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100 years of African-American art based on storytelling on view at Kunsthal KAdE
Faith Ringgold, United States of Attica, 1972. Courtesy of ACA Galleries, New York. c/o Pictoright Amsterdam 2020.



AMERSFOORT.- Visitors can explore the visual richness of black culture in Kunsthal KAdE through the works of 50 African American artists. Around 140 works - mainly on loan from the United States - are being exhibited in Amersfoort. Most of the participating artists have never been exhibited in the Netherlands before. Meet the figureheads of African American art and learn about their unique stories.

The exhibition is being curated by guest curator Rob Perrée: ‘Black American artists are creating beautiful, profound art and have a great deal to say. They want their voices to be heard, which has not really been possible in the Netherlands until now. This exhibition offers a unique opportunity to find out what we've been missing out on.’

Tell Me Your Story starts with the Harlem Renaissance. Harlem in the 1920s saw a flurry of activity by African American authors, musicians and theatre makers, resulting in a vibrant visual arts scene. Black culture is currently enjoying another renaissance, and African American artists are more visible than ever in the United States. The exhibition places contemporary artists in the context of their predecessors.

The exhibition focuses on five chronological periods: the Harlem Renaissance, Post Harlem Renaissance, Civil Rights, Black Renaissance and the Bloom Generation. The artists in each of these distinct periods shared one common characteristic: the need to express themselves and safeguard the vital African tradition of Storytelling.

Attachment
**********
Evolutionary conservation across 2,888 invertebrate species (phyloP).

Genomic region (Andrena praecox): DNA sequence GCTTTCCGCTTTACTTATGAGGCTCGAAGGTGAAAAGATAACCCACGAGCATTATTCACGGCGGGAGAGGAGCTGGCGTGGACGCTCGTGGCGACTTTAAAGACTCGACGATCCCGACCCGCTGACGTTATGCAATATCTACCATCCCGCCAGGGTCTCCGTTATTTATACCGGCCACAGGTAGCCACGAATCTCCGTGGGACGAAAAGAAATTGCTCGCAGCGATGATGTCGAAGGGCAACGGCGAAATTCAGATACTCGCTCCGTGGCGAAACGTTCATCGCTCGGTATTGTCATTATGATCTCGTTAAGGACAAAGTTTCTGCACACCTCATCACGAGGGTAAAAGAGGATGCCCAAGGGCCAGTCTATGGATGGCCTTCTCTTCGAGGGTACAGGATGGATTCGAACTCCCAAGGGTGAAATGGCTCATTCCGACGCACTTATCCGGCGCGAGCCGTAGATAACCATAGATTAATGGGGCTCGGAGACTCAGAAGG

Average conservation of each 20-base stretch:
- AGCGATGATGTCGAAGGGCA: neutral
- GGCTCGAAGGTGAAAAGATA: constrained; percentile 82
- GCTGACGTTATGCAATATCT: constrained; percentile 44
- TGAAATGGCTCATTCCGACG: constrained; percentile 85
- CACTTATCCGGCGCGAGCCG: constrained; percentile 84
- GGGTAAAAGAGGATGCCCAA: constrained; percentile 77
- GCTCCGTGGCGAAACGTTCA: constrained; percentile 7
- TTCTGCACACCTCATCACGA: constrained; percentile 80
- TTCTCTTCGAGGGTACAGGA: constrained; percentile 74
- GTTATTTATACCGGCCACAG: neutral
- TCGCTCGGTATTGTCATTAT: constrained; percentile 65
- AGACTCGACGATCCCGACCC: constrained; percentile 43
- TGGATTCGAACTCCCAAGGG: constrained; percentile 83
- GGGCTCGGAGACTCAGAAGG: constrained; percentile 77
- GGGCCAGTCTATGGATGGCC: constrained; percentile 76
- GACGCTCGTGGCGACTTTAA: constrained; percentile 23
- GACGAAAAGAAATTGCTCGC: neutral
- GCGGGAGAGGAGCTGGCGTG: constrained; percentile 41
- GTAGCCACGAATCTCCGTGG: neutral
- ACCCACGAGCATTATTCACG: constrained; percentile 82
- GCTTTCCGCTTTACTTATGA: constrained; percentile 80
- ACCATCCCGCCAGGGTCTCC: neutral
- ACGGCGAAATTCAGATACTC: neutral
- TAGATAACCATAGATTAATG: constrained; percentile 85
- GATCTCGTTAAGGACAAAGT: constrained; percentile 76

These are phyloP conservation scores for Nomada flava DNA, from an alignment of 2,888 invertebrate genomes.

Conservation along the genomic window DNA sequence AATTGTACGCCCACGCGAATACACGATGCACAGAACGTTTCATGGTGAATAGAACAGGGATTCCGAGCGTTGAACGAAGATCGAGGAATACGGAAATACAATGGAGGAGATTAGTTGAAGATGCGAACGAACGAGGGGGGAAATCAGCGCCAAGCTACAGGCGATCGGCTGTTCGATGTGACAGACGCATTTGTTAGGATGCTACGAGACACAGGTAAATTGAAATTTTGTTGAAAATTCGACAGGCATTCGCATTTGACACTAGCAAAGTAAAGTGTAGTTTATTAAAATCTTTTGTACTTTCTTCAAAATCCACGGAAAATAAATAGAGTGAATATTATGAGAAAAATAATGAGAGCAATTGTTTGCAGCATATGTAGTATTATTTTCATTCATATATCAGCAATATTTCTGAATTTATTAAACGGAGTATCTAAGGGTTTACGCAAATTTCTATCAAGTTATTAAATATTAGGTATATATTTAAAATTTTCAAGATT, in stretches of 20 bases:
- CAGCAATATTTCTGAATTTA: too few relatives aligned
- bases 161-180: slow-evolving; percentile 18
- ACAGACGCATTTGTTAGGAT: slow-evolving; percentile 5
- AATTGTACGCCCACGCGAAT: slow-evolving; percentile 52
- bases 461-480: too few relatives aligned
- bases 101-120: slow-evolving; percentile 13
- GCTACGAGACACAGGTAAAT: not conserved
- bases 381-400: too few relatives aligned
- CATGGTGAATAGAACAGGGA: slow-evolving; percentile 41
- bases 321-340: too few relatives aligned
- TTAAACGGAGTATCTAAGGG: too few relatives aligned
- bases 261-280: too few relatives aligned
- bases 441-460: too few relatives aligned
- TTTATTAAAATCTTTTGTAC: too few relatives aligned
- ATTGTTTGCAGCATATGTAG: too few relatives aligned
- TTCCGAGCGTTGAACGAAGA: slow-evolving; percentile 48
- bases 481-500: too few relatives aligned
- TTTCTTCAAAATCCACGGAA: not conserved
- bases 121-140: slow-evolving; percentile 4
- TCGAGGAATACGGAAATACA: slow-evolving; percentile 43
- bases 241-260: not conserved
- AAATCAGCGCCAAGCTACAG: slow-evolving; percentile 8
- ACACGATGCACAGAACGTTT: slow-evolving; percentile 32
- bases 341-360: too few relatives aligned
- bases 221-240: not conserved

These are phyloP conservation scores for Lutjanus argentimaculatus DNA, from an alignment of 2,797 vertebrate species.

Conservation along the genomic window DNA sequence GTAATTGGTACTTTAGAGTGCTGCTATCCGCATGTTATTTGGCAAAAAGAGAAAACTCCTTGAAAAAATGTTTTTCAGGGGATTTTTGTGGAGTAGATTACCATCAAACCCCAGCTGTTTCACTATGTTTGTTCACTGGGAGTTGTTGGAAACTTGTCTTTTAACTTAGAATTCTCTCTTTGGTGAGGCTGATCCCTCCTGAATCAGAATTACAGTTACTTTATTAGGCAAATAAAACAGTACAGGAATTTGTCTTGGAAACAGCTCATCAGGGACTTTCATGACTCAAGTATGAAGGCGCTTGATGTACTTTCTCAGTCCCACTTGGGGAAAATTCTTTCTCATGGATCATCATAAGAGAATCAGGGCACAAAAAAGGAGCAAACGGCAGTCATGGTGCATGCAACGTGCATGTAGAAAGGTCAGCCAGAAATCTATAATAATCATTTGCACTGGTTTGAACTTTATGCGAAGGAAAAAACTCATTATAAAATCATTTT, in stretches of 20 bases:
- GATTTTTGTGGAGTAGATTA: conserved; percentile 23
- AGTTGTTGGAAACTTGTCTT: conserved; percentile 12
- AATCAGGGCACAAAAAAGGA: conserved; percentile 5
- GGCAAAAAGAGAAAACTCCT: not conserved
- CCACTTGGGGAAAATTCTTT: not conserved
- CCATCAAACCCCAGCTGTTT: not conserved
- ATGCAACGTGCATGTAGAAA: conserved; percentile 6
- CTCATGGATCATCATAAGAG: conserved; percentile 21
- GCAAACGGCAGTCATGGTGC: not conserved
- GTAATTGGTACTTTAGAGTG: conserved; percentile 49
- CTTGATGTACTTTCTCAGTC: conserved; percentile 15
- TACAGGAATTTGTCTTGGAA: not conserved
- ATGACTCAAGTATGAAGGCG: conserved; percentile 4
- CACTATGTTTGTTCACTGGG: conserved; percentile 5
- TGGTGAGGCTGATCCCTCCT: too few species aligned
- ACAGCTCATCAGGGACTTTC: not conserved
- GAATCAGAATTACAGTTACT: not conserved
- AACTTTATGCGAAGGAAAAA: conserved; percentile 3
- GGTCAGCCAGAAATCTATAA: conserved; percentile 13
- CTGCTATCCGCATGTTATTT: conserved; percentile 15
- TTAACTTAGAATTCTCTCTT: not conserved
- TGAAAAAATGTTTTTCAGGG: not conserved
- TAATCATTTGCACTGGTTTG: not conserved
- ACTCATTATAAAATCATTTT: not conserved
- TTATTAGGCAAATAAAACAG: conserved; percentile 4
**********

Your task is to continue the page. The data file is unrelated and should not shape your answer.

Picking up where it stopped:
Storytelling
Slavery ultimately strengthened the tradition of oral storytelling rather than destroying it. Owners consciously deprived slaves of education: it was assumed learning would only make them more outspoken and defiant. This ban on education stimulated storytelling, helping to conserve African history. Stories were passed on from generation to generation.

Harlem Renaissance
From the southern states, black Americans moved north, settling in districts such as the New York borough of Harlem. It was here that black culture blossomed a hundred years ago, during the so-called jazz age. The movement was called the Harlem Renaissance. Its legacy includes poetry, novels, articles, works of art, music and theatre plays. This exhibition features first editions of various key books that inspired the movement. They are illustrated by visual artists like Aaron Douglas and Winold Reiss.

Post Harlem Renaissance
The generation born during or after the Harlem Renaissance turned fully to the visual arts. The works of Jacob Lawrence, Romare Bearden, Charles White and Betye Saar depict the daily lives of black Americans, capturing their predecessors' poems and stories in striking imagery.

Civil Rights